This city in France’s Alsace region offers world-famous wines, fine architecture, beautiful parks and a thriving culinary scene.
The French city of Strasbourg offers historical architecture, a culinary scene that is amongst the best in the region and world-famous wines.
Modern Strasbourg is characterized by its medieval center, museums and award-winning restaurants. Getting around is easy as Strasbourg’s streets are flat and perfect for walking. Alternatively, rent a bike and follow the city’s cycling trails, which form the largest network in France.
The Grande Île (Large Island) is Strasbourg’s historic core and is encircled by the River Ill. In 1998, it became the first city center to receive World Heritage status. A series of bridges cross the River Ill, and connect Grande Ile to the rest of the city. On Grande Île you’ll find major city attractions, including the Gothic Cathédrale de Notre-Dame de Strasbourg (Strasbourg Cathedral) and Kammerzell House, one of the city’s most famous buildings. Don’t miss out on the Petite France district. This area is known for the half-timbered homes that line its water-level streets. Nearby, at Vauban Dam you can enjoy views of Strasbourg and its waterways. Spend an afternoon enjoying the gardens of Parc de l’Orangerie or Parc de la Citadelle.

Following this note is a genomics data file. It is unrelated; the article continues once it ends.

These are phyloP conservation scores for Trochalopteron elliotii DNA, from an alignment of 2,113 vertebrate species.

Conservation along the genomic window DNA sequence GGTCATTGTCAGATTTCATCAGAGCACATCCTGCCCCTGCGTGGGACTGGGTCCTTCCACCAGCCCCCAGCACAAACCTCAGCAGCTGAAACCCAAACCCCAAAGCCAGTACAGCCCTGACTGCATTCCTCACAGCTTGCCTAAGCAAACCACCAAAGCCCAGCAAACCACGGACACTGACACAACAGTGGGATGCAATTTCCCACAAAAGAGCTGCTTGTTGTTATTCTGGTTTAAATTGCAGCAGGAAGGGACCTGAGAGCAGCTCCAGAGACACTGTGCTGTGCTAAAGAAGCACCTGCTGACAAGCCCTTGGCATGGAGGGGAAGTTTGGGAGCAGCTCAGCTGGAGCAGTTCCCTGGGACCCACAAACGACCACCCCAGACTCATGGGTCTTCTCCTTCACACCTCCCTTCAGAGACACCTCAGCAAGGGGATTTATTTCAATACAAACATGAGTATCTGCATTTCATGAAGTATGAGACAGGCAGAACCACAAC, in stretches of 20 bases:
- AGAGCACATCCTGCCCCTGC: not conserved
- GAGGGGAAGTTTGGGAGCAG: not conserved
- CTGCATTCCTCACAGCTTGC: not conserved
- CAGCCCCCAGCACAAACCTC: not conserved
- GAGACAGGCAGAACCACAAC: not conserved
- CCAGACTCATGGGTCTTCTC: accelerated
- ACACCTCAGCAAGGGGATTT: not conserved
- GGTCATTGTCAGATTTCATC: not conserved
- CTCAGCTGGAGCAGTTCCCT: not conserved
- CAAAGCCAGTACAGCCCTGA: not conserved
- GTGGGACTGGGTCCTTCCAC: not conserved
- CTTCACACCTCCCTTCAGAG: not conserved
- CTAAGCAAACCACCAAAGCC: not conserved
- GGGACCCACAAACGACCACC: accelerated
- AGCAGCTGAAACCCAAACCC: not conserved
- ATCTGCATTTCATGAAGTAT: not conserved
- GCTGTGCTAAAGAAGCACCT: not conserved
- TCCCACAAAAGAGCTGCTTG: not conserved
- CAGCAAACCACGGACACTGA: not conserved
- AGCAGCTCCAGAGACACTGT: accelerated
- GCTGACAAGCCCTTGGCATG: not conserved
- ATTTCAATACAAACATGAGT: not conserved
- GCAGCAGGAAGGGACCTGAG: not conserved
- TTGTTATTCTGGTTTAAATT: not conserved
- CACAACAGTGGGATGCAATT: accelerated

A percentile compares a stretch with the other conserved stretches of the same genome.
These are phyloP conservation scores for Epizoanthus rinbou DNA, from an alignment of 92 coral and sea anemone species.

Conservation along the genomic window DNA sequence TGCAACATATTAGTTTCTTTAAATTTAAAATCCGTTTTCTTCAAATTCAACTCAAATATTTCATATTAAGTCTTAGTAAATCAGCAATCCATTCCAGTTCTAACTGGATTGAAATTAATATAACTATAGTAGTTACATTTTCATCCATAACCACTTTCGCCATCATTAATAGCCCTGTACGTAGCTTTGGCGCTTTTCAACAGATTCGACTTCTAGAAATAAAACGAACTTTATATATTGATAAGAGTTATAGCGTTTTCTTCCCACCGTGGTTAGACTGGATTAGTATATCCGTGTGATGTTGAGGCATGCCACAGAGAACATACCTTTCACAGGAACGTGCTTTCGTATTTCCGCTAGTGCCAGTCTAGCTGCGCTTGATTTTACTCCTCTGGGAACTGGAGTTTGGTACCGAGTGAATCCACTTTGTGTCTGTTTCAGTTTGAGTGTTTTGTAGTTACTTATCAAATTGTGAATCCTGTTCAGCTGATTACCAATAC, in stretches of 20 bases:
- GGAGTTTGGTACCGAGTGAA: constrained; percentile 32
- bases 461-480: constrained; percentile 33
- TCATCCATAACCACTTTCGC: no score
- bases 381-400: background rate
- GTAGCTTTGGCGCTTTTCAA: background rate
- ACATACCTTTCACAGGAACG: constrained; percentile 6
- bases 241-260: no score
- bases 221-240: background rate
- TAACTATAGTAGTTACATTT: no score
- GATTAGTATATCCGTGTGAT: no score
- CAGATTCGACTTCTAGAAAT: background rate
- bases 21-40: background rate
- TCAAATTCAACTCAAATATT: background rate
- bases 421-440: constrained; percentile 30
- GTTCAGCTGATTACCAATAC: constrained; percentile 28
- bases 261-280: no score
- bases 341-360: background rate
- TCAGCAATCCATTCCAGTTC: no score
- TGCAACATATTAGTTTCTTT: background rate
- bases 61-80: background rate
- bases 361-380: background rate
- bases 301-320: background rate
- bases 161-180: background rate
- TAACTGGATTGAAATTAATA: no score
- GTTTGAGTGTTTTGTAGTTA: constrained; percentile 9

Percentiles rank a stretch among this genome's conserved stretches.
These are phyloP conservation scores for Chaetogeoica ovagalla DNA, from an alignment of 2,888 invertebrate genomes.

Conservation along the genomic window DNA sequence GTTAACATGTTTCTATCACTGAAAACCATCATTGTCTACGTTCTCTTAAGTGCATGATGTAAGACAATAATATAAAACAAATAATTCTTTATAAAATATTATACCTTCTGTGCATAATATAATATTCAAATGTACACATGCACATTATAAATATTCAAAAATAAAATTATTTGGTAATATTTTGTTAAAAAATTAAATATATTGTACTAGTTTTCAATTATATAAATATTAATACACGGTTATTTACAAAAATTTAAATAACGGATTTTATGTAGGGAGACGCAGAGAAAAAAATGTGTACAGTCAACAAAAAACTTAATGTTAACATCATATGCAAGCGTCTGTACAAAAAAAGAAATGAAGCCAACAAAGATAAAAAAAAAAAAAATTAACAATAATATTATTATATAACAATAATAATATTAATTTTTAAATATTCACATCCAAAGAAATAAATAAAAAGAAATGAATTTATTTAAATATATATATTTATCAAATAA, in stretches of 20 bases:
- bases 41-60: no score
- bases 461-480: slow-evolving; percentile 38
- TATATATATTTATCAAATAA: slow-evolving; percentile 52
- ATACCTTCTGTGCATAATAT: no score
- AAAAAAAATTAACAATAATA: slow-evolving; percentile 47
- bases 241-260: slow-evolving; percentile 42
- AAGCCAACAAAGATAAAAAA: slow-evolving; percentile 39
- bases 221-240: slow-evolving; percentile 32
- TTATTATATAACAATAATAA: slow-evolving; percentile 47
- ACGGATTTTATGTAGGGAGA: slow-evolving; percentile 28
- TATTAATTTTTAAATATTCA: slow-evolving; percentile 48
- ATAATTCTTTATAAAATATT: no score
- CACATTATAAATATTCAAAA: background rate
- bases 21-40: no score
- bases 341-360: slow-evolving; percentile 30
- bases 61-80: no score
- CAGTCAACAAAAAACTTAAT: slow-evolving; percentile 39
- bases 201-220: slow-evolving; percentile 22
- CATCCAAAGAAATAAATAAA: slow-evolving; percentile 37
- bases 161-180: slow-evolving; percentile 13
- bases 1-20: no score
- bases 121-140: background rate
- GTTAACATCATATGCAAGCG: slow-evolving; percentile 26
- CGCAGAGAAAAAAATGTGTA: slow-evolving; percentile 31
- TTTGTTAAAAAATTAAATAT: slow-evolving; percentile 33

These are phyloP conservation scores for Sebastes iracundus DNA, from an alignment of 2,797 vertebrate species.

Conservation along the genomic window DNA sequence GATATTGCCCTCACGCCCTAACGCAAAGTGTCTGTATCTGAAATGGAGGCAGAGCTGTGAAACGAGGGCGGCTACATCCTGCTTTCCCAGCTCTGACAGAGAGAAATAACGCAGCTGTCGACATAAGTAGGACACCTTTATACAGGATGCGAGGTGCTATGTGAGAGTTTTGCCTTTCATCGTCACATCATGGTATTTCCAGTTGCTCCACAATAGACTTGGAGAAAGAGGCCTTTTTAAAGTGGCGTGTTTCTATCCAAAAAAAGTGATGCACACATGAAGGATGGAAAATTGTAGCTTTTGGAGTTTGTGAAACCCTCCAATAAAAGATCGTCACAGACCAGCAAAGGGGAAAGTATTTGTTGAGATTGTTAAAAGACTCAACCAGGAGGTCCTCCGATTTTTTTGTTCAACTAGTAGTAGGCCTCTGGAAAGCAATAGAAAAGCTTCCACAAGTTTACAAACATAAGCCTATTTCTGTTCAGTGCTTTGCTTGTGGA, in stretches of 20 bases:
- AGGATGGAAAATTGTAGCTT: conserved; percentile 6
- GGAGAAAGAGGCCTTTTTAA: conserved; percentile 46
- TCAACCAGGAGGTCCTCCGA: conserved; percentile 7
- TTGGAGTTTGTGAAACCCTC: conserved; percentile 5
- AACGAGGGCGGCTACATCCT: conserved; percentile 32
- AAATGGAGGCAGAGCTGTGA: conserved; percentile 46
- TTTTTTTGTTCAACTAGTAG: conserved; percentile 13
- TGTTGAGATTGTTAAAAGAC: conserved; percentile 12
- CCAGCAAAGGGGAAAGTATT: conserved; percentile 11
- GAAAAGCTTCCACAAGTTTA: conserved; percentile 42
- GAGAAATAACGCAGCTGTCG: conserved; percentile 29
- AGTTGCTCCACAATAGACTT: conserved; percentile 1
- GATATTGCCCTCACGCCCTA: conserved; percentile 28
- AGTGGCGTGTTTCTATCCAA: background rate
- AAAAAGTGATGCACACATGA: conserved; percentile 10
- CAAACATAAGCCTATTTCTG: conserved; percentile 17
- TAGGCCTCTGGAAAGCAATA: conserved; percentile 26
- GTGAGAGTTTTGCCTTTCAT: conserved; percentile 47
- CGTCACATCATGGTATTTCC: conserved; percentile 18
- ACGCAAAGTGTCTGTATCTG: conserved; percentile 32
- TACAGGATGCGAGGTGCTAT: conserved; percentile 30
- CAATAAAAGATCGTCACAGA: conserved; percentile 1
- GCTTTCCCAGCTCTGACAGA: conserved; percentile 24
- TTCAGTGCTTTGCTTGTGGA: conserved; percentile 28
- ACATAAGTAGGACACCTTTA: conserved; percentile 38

Place Kléber, a large square in the middle of Stasbourg’s commercial center, is ideal for people-watching and admiring centuries-old buildings. Strasbourg was founded by the Romans in 12 B.C. The city passed between French and German hands during the 19th and 20th centuries before being liberated by General Leclerc in 1944.
Learn about the culture of the Alsace region at the Alsatian Museum. Find work by Monet and Picasso at the Museum of Modern and Contemporary Art. Younger visitors will enjoy the hands-on exhibits at Le Vaisseau science and technology museum. Entrance to all Strasbourg’s museums is free on the first Sunday of each month.
Strasbourg’s culinary scene draws from the best of French and German cuisine. Choose from one of the many restaurants serving traditional cuisine and enjoy specialities such as choucroute garnie (dressed sauerkraut) or baeckeoffe (marinated meats cooked with vegetables for at least three hours) with a glass of local wine.